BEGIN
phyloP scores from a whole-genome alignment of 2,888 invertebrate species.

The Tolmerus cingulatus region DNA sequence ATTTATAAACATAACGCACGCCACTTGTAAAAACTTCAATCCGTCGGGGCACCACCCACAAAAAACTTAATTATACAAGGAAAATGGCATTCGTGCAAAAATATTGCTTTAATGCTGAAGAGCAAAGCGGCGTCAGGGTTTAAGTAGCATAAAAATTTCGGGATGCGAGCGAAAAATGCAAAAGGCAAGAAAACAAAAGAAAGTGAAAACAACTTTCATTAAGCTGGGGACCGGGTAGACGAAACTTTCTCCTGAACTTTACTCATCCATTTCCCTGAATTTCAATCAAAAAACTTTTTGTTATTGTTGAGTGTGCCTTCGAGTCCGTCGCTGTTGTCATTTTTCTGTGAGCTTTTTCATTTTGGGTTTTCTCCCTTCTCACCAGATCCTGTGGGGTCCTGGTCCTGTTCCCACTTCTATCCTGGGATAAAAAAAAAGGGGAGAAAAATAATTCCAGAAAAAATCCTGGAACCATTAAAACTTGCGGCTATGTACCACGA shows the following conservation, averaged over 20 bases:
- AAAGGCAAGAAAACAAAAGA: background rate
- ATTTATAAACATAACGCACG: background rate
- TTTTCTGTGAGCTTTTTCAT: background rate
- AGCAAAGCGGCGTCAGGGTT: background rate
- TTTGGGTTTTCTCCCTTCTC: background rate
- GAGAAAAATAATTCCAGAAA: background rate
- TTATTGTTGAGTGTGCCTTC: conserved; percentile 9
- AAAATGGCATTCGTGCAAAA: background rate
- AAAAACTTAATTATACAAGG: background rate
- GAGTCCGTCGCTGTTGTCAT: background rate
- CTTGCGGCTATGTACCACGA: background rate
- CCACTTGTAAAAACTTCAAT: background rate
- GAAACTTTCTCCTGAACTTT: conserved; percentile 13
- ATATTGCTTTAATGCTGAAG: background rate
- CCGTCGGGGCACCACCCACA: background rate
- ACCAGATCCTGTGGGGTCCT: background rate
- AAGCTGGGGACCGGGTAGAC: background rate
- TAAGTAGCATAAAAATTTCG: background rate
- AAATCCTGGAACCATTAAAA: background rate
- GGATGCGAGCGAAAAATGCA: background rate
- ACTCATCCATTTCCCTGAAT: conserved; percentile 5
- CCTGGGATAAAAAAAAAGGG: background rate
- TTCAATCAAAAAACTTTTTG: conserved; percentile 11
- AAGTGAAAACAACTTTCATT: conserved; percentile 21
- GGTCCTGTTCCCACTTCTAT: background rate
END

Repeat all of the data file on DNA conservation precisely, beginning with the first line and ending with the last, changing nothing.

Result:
phyloP scores from a whole-genome alignment of 2,888 invertebrate species.

The Tolmerus cingulatus region DNA sequence ATTTATAAACATAACGCACGCCACTTGTAAAAACTTCAATCCGTCGGGGCACCACCCACAAAAAACTTAATTATACAAGGAAAATGGCATTCGTGCAAAAATATTGCTTTAATGCTGAAGAGCAAAGCGGCGTCAGGGTTTAAGTAGCATAAAAATTTCGGGATGCGAGCGAAAAATGCAAAAGGCAAGAAAACAAAAGAAAGTGAAAACAACTTTCATTAAGCTGGGGACCGGGTAGACGAAACTTTCTCCTGAACTTTACTCATCCATTTCCCTGAATTTCAATCAAAAAACTTTTTGTTATTGTTGAGTGTGCCTTCGAGTCCGTCGCTGTTGTCATTTTTCTGTGAGCTTTTTCATTTTGGGTTTTCTCCCTTCTCACCAGATCCTGTGGGGTCCTGGTCCTGTTCCCACTTCTATCCTGGGATAAAAAAAAAGGGGAGAAAAATAATTCCAGAAAAAATCCTGGAACCATTAAAACTTGCGGCTATGTACCACGA shows the following conservation, averaged over 20 bases:
- AAAGGCAAGAAAACAAAAGA: background rate
- ATTTATAAACATAACGCACG: background rate
- TTTTCTGTGAGCTTTTTCAT: background rate
- AGCAAAGCGGCGTCAGGGTT: background rate
- TTTGGGTTTTCTCCCTTCTC: background rate
- GAGAAAAATAATTCCAGAAA: background rate
- TTATTGTTGAGTGTGCCTTC: conserved; percentile 9
- AAAATGGCATTCGTGCAAAA: background rate
- AAAAACTTAATTATACAAGG: background rate
- GAGTCCGTCGCTGTTGTCAT: background rate
- CTTGCGGCTATGTACCACGA: background rate
- CCACTTGTAAAAACTTCAAT: background rate
- GAAACTTTCTCCTGAACTTT: conserved; percentile 13
- ATATTGCTTTAATGCTGAAG: background rate
- CCGTCGGGGCACCACCCACA: background rate
- ACCAGATCCTGTGGGGTCCT: background rate
- AAGCTGGGGACCGGGTAGAC: background rate
- TAAGTAGCATAAAAATTTCG: background rate
- AAATCCTGGAACCATTAAAA: background rate
- GGATGCGAGCGAAAAATGCA: background rate
- ACTCATCCATTTCCCTGAAT: conserved; percentile 5
- CCTGGGATAAAAAAAAAGGG: background rate
- TTCAATCAAAAAACTTTTTG: conserved; percentile 11
- AAGTGAAAACAACTTTCATT: conserved; percentile 21
- GGTCCTGTTCCCACTTCTAT: background rate